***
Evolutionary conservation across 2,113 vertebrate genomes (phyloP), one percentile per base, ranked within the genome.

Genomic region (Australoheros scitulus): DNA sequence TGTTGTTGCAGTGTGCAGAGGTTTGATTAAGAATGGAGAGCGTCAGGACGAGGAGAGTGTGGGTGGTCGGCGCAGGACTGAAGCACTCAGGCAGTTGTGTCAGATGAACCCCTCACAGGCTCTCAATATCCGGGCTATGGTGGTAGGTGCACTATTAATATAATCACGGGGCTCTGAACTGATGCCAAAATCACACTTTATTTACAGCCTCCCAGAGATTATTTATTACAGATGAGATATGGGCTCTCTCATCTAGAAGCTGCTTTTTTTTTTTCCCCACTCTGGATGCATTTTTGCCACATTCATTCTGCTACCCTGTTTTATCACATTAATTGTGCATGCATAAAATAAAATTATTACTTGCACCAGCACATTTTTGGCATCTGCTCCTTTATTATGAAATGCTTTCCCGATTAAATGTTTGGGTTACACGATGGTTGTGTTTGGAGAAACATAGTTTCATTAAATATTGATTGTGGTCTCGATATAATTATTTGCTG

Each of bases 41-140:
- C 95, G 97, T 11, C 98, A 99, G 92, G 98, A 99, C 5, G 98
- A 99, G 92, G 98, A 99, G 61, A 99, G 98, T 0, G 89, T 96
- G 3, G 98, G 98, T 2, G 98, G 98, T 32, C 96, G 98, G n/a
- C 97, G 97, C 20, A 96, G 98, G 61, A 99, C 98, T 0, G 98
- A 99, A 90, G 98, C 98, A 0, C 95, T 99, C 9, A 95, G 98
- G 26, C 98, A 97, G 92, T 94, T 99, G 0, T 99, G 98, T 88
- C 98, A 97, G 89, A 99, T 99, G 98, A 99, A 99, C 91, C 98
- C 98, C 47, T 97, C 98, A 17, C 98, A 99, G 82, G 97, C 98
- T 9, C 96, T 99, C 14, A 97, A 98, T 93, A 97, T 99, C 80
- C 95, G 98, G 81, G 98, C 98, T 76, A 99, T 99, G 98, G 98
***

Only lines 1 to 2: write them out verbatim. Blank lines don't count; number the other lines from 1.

Evolutionary conservation across 2,113 vertebrate genomes (phyloP), one percentile per base, ranked within the genome.

Genomic region (Australoheros scitulus): DNA sequence TGTTGTTGCAGTGTGCAGAGGTTTGATTAAGAATGGAGAGCGTCAGGACGAGGAGAGTGTGGGTGGTCGGCGCAGGACTGAAGCACTCAGGCAGTTGTGTCAGATGAACCCCTCACAGGCTCTCAATATCCGGGCTATGGTGGTAGGTGCACTATTAATATAATCACGGGGCTCTGAACTGATGCCAAAATCACACTTTATTTACAGCCTCCCAGAGATTATTTATTACAGATGAGATATGGGCTCTCTCATCTAGAAGCTGCTTTTTTTTTTTCCCCACTCTGGATGCATTTTTGCCACATTCATTCTGCTACCCTGTTTTATCACATTAATTGTGCATGCATAAAATAAAATTATTACTTGCACCAGCACATTTTTGGCATCTGCTCCTTTATTATGAAATGCTTTCCCGATTAAATGTTTGGGTTACACGATGGTTGTGTTTGGAGAAACATAGTTTCATTAAATATTGATTGTGGTCTCGATATAATTATTTGCTG